When tasks are completed by the homebuilder’s team and verified by parties the lender empowers, Rigor releases the escrowed funds budgeted for the tasks, delivering digital payment directly to the subcontractor or vendor who completed the work
When tasks are completed by the homebuilder’s team and verified by parties the lender empowers, Rigor releases the escrowed funds budgeted for the tasks, delivering digital payment directly to the subcontractor or vendor who completed the work.

“That creates horrendous pay-when-paid dynamics,” Lidsky says. 

As a result, subcontractors have to wait months to get paid for work they’ve done. And those delays create a massive disincentive for them to return to sites and finish the job. “It’s just a total disaster,” Lidsky says of construction’s current state of affairs.

With Rigor, the lender group doesn’t hand the builder a large check and hope that the money gets properly dispersed to the subcontractors who are supposed to get it. Instead, the lender group’s funds first go into an escrow. When subcontractors complete a task, they upload photos, videos, or other documentation on the Rigor app to show they’ve met the plan’s specifications and request payment. Once the builders and general contractors sign off, the funds then go from the escrow directly to the subcons, minus all the paperwork.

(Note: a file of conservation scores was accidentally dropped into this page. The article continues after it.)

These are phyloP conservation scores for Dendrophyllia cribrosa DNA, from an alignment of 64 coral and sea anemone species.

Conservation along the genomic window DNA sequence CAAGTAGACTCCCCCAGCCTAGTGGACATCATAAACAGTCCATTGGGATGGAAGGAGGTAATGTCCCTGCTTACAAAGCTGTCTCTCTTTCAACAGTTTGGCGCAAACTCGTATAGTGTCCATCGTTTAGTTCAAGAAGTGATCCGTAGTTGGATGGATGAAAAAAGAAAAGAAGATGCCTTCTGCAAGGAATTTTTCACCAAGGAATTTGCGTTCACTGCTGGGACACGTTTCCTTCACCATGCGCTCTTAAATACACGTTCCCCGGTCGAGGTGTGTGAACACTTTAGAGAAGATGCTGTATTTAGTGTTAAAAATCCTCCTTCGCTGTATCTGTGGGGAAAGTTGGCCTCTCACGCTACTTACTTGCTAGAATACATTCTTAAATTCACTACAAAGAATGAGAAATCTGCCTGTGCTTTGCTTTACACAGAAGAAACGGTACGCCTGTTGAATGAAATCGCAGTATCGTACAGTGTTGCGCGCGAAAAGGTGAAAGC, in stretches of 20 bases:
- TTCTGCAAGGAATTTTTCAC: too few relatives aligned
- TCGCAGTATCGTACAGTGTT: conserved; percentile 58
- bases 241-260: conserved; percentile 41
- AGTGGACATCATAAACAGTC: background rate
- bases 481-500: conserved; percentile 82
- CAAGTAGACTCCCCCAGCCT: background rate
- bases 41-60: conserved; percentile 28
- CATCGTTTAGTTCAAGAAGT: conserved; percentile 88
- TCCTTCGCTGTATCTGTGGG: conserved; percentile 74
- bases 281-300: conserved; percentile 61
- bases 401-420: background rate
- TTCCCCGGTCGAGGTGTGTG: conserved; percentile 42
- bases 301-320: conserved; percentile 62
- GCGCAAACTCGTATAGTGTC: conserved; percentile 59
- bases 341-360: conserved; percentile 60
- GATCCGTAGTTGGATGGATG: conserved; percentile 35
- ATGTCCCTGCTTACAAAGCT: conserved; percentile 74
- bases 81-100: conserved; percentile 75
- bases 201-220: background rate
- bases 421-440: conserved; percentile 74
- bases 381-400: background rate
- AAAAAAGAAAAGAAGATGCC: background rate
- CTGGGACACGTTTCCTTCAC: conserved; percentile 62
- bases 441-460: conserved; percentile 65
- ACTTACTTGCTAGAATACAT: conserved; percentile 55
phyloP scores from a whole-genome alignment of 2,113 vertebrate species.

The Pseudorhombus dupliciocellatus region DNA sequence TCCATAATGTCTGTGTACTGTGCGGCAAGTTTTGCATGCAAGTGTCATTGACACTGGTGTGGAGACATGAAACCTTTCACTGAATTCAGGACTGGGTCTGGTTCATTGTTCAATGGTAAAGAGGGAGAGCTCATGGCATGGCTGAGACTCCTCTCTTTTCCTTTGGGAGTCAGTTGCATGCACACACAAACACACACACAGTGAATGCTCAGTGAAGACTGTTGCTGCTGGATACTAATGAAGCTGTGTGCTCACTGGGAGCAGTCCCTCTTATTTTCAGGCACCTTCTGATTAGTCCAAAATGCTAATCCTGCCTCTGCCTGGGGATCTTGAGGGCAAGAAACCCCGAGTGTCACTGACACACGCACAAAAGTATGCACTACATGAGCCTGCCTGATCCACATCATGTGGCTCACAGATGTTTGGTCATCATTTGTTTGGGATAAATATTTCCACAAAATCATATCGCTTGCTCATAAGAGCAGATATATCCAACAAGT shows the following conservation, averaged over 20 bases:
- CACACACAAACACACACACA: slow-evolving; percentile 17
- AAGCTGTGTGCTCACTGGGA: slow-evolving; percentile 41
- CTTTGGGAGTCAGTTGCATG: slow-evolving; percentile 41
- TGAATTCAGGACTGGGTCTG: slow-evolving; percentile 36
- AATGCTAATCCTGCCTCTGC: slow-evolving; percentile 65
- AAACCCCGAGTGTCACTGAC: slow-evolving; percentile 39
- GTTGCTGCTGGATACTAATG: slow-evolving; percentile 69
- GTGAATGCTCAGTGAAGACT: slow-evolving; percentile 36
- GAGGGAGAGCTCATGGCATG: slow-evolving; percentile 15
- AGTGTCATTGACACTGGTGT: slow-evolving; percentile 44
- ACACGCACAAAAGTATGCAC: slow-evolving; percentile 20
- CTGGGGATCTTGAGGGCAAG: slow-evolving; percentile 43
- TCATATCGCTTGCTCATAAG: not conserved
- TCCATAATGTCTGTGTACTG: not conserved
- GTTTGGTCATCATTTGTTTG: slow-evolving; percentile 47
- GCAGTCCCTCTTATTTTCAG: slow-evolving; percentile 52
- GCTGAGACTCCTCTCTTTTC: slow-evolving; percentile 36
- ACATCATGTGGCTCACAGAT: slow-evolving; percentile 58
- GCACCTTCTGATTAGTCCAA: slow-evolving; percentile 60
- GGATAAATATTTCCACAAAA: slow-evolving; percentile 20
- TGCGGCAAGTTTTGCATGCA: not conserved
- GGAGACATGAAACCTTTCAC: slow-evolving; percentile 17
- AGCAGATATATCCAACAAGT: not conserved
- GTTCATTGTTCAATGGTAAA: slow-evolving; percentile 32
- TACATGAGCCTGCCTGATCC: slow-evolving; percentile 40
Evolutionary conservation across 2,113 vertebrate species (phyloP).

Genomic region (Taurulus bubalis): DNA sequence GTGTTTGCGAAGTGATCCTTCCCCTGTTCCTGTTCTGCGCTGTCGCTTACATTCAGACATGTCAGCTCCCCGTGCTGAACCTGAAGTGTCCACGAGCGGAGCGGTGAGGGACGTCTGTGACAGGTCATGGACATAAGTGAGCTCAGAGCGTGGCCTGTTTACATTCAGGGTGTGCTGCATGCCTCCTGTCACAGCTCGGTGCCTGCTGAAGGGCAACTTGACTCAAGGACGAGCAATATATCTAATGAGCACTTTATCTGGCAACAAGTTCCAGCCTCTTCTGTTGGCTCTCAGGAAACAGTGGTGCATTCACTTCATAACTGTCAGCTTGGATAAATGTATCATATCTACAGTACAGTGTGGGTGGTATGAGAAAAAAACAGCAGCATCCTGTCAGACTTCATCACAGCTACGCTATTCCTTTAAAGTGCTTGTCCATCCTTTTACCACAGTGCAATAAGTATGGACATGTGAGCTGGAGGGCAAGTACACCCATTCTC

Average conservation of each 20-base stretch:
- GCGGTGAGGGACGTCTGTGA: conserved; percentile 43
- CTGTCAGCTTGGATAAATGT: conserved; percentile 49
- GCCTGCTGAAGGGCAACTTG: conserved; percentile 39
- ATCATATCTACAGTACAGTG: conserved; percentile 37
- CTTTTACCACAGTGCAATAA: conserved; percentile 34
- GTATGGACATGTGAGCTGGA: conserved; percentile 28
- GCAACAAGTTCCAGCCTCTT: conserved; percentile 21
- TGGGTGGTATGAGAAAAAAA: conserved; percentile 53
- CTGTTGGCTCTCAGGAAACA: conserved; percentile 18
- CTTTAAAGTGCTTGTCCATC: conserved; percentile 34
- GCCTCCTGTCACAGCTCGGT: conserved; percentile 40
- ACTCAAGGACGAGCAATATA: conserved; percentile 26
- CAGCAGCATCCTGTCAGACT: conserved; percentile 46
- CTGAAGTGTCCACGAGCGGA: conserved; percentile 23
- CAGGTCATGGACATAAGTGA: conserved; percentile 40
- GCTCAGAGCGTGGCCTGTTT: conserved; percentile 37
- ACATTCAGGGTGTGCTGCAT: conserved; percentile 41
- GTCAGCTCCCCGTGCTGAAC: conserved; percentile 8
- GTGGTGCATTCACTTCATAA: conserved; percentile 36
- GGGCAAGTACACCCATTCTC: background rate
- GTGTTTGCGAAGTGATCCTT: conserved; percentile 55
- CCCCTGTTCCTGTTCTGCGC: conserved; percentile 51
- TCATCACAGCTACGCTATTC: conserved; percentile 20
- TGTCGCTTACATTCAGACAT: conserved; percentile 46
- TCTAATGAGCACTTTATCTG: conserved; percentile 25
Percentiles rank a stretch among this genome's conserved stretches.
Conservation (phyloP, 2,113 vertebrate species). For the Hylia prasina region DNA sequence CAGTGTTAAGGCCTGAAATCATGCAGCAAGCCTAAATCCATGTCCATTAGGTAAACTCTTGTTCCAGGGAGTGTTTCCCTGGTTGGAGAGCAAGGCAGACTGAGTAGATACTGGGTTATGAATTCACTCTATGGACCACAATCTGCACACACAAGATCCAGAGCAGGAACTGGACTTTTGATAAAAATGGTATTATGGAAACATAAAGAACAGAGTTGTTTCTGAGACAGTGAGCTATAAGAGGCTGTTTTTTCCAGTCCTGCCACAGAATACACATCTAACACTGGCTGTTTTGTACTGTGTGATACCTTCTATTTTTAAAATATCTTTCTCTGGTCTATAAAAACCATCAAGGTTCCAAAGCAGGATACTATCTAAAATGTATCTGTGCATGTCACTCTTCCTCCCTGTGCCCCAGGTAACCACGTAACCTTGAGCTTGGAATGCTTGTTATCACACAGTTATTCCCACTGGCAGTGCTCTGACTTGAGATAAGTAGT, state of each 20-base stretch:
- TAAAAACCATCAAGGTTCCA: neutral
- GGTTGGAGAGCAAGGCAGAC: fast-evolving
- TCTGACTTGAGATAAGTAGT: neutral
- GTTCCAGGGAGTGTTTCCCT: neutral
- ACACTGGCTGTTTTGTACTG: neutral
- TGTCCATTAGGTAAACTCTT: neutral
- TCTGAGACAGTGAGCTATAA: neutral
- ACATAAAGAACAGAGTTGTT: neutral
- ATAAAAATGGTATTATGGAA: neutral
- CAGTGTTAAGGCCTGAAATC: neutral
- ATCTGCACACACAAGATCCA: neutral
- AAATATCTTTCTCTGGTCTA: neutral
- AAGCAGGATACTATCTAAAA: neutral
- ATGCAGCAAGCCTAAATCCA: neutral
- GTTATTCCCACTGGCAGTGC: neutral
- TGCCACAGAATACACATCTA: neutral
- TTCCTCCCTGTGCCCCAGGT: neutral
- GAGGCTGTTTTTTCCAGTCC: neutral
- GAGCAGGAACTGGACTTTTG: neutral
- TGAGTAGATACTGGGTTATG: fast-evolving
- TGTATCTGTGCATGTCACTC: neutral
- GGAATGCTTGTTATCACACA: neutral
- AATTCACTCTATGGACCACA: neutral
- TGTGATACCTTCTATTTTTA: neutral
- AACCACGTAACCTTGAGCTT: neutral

“That literally could mean the difference of months in the amount of time it takes to get paid,” Lidsky says.


If successful, Rigor, which takes 0.5% of the funds loaned through its platform, could not only streamline the financing and building of new homes, but may also increase the amount of available investment dollars. That could be a boon to small-to-midsize builders, Lidsky says. Even as business is booming for many of these builders, “they have a hard time getting the liquidity they need to grow their business,” he says.

Lidsky isn’t placing all the blame on traditional lenders, he adds. “They don’t have the coordination tools or the visibility into projects to feel comfortable to lend more.”

For all its high-tech underpinnings, Rigor has a real-world objective: “creating more homes for people to live in,” Lidsky says. With almost 7 million houses short of demand in the US, “the dream of homeownership is becoming a fantasy,” he says. That’s especially true, he adds, for entry-level buyers.